Kosogorov is not alone. The Institute for Strategic Dialogue’s Ayad discovered a network of at least 11 Twitter handles, some of which had stolen headshots from Instagram models, that repeatedly promoted Russian disinformation to a large audience across the Arabic world. Several of these accounts linked themselves directly to Russian state media, though POLITICO was not able to confirm that attribution.
The social media accounts, five of which were subsequently suspended by Twitter, including the three associated with Kosogorov, followed a similar game plan. They mixed pro-Kremlin images of military parades and those of Putin with photos of themselves posing seductively or wearing military uniforms. Such posts routinely garnered hundreds of shares and were exclusively supportive of Russia’s geopolitical aims while attacking perceived Western abuses.
“They’re primarily concerned with building up or sustaining a level of disdain for the West,” said Ayad, adding that Syrian- and Iranian-backed media outlets also continued to promote pro-Russian narratives in Arabic with little or no content moderation. An Iraqi news organization with ties to Iranian militias, for instance, was able to buy Facebook ads that peddled pro-Kremlin falsehoods about Volodymyr Zelenskyy, Ukraine’s president. It was subsequently deleted when POLITICO flagged the paid-for content to Meta.
When Frances Haugen, a Facebook whistleblower, disclosed reams of internal company documents, it painted a bleak picture of how the company polices Arabic-language content. Meta said it had many undisclosed investments to expand its content moderation. But in a Facebook memo in late 2020, engineers acknowledged that 60 percent of Arabic-language content on the platform went undetected, and on its local content moderation team, “Iraqi representation was close to non-existent.”
Those problems have not gone away.
In four Iraq-focused Facebook groups, with a combined following of more than 2 million people, users buy and sell arms in direct violation of Meta’s terms of service, based on Ayad’s analysis. The company’s rules say private individuals cannot sell firearms on the network, and such posts will be removed as soon as Meta becomes aware of them. In the wake of repeated mass shootings in the U.S., the company has cracked down on these types of activities in its home market, but in Iraq, such Facebook-based purchases remain common.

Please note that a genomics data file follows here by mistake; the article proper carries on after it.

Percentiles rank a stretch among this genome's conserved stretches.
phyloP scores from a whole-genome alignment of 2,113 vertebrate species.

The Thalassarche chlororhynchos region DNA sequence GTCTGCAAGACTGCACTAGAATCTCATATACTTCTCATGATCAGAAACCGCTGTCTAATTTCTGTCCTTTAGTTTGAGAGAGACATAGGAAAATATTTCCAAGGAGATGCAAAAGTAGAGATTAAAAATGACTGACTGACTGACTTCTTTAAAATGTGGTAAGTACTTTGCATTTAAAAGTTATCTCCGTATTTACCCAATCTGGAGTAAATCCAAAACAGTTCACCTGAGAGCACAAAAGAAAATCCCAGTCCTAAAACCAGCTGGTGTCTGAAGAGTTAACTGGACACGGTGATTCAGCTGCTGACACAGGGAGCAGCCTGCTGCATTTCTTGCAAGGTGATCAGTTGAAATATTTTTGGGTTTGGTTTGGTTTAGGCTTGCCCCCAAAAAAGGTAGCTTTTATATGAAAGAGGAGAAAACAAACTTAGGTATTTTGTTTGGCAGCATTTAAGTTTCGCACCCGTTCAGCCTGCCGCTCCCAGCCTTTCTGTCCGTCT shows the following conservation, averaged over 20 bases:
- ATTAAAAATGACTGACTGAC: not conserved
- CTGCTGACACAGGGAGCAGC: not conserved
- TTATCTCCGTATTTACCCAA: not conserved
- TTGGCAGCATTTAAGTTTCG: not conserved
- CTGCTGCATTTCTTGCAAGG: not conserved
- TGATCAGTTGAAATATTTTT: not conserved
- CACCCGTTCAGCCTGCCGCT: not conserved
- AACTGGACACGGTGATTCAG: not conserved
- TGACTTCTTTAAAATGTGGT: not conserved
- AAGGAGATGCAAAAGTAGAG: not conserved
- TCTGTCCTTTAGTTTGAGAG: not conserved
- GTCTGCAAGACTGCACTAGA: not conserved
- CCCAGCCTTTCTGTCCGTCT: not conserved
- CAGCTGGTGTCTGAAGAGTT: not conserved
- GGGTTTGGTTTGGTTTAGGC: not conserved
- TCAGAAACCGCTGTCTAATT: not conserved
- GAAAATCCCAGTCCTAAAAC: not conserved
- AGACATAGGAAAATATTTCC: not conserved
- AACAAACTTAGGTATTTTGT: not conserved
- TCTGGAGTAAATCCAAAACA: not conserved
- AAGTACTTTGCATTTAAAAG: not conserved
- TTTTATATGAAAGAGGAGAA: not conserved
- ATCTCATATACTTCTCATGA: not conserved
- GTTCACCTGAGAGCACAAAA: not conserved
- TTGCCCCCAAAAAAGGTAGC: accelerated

Some of these Iraqi groups have names like “Your Weapon is Your Prestige,” and state categorically that people should not use the groups to sell guns. But in scores of comments on these groups, POLITICO discovered people routinely posting ads for weapons like AK-47s, pistols and other weapons like grenades in a country that is still plagued by sectarian conflict between Sunni and Shia militias. Last month, for instance, two professors in Iraq’s autonomous Kurdish region were killed after a disgruntled former student bought a weapon on Facebook — though not from the four groups reviewed by POLITICO.
After POLITICO contacted Meta about these groups, the company removed two of them for violating its terms of service.
For Haugen, the Facebook whistleblower, the non-English parts of the social-networking giant have not garnered the same level of attention compared with how content is moderated within the U.S. That has left hundreds of millions of people vulnerable to online attacks, hate speech and other forms of violence in places where Meta now dominates people’s online experiences.
“Facebook in English in the United States is a fundamentally different product than what is available in every other country in the world,” she told POLITICO when asked how differently the platform’s content rules were implemented, globally, compared with within the U.S. “Facebook moved into the most fragile parts of the world and became the internet.”